Please refer to this study by its ClinicalTrials.gov identifier (NCT number): NCT04304950


Contacts
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Contact: Garth Swanson, MD 312-942-5861

Locations
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United States, Illinois
Rush University Medical Center Recruiting
Chicago, Illinois, United States, 60612
Contact: Garth Swanson, MD    312-942-5861      
Sponsors and Collaborators
Rush University Medical Center
Investigators
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Principal Investigator: Garth Swanson, MD Rush University Medical Center
  Study Documents (Full-Text)

Documents provided by Garth Swanson, MD, Rush University Medical Center:
Informed Consent Form  [PDF] March 10, 2019

Additional Information:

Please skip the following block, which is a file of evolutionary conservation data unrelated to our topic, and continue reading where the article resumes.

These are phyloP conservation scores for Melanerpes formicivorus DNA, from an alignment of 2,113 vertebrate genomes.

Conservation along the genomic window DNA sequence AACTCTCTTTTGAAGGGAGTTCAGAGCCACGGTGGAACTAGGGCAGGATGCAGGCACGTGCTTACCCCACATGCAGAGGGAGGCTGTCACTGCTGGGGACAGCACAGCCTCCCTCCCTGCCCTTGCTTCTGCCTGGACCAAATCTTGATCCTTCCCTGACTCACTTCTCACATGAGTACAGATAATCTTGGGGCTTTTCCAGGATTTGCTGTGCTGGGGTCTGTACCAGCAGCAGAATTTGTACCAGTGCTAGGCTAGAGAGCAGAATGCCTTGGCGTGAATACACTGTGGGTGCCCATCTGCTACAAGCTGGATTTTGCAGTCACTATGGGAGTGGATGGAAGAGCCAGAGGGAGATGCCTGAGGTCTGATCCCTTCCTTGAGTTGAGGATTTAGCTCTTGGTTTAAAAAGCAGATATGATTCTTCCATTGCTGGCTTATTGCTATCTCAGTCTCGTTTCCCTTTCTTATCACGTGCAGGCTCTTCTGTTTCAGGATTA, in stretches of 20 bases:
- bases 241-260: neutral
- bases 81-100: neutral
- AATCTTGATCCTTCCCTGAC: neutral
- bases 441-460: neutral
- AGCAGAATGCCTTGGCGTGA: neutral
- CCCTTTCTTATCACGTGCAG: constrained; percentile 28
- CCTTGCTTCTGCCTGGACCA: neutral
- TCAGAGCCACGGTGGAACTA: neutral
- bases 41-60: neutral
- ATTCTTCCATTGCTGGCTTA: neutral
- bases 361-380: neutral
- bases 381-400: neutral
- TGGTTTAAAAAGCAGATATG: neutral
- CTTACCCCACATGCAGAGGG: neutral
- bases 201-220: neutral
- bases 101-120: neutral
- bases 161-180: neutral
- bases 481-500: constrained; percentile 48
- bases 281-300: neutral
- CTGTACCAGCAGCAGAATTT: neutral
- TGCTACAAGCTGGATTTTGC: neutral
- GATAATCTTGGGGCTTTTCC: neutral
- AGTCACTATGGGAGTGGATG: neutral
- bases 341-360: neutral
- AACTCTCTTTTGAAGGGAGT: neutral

Publications:
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Responsible Party: Garth Swanson, MD, Associate Professor of Medicine Director, Rush Center of Crohn's & Colitis Director, Clinical Chronobiology Center, Rush University Medical Center
ClinicalTrials.gov Identifier: NCT04304950    
Other Study ID Numbers: 16040505
First Posted: March 12, 2020    Key Record Dates
Last Update Posted: March 12, 2020
Last Verified: March 2020
Individual Participant Data (IPD) Sharing Statement:
Plan to Share IPD: No

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Studies a U.S. FDA-regulated Drug Product: Yes
Studies a U.S. FDA-regulated Device Product: No
Product Manufactured in and Exported from the U.S.: No
Additional relevant MeSH terms:
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Intestinal Diseases
Inflammatory Bowel Diseases
Gastrointestinal Diseases
Digestive System Diseases
Gastroenteritis